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CSERD: Random Number Generation

# Random Number Generation

Shodor > CSERD > Resources > Algorithms > Random Number Generation

# Random Number Generation

## Pseudorandom Numbers

The process of creating numbers that simulate randomness on a computer is known as pseudorandom number generation. The "pseudo" in pseudo random refers to the fact that if you use a rule to generate a number, it is by definition not random, though it may appear so, and be close enough to random for all practical purposes.

A truly random process might be rolling a die, drawing a card from a shuffled deck, or picking numbers out of a hat. This method is somewhat inconvenient for a computer.

Most computational methods of generating a distribution of numbers that appears random use a process by which you apply a rule to one number to get another number, and then use that number to generate the next. The first number used is called the "seed" number. If you always start with the same seed, and always use the same rule, you always get the same random numbers. Some computer programs will use a system that stores the last number created even after the computer is restarted. Other computer programs will pick as the first seed something truly random, such as date expressed as the number of milliseconds since the beginning of the year.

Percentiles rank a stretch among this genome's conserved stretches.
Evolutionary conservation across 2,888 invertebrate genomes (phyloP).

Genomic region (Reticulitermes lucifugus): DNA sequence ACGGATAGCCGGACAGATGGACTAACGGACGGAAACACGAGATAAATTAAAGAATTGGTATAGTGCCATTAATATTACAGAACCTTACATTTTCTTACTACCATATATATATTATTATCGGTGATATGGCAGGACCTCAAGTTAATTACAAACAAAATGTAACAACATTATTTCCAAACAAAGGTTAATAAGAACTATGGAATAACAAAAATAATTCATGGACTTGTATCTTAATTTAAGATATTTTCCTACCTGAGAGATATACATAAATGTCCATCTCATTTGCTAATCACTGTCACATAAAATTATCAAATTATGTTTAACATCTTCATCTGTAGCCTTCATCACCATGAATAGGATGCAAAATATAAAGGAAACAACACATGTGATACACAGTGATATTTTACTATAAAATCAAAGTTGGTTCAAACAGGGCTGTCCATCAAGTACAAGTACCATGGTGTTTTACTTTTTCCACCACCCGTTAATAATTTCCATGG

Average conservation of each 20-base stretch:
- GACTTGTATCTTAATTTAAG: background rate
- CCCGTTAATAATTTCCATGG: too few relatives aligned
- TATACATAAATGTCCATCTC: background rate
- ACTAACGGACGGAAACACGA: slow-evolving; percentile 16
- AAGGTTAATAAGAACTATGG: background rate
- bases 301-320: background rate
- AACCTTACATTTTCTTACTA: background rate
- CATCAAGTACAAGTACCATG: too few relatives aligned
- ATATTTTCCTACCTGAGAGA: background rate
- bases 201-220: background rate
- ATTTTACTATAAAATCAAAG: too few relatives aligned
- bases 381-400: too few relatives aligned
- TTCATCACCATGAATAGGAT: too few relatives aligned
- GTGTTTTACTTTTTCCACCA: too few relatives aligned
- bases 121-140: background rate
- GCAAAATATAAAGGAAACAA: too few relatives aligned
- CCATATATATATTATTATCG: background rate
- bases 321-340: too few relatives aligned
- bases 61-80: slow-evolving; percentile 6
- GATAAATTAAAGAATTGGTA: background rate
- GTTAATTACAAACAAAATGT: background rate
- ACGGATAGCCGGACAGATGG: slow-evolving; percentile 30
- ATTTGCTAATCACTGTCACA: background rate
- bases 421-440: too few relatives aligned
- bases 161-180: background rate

## The Linear Congruential Generator

A common algorithm for the creation of pseudorandom numbers is the Linear Congruential Generator. Basically, you start with 4 numbers. seed (y0) modulus (m) scale (a) shift (b) You multiply your seed by your scale, then shift, then take the modulus of the shifted number. The result is a number between 0 and m-1. That number replaces your seed, and is used as the seed for the next random number to be generated. In Java, the formula would look like this: randomNumber = (y0*a + b) % m; y0 = randomNumber;

Here is an applet that allow you to see what happens with these types of random number generators. Some values of m and a lead to good random generators, and some do not. A typical way of finding patterns is to take successive calls to the generator to create x-y pairs. The LCG applet plots 1000 points in the range x=[0..1000], y=[0..1000]. Do all values of A, B, and M give you a good random number generator?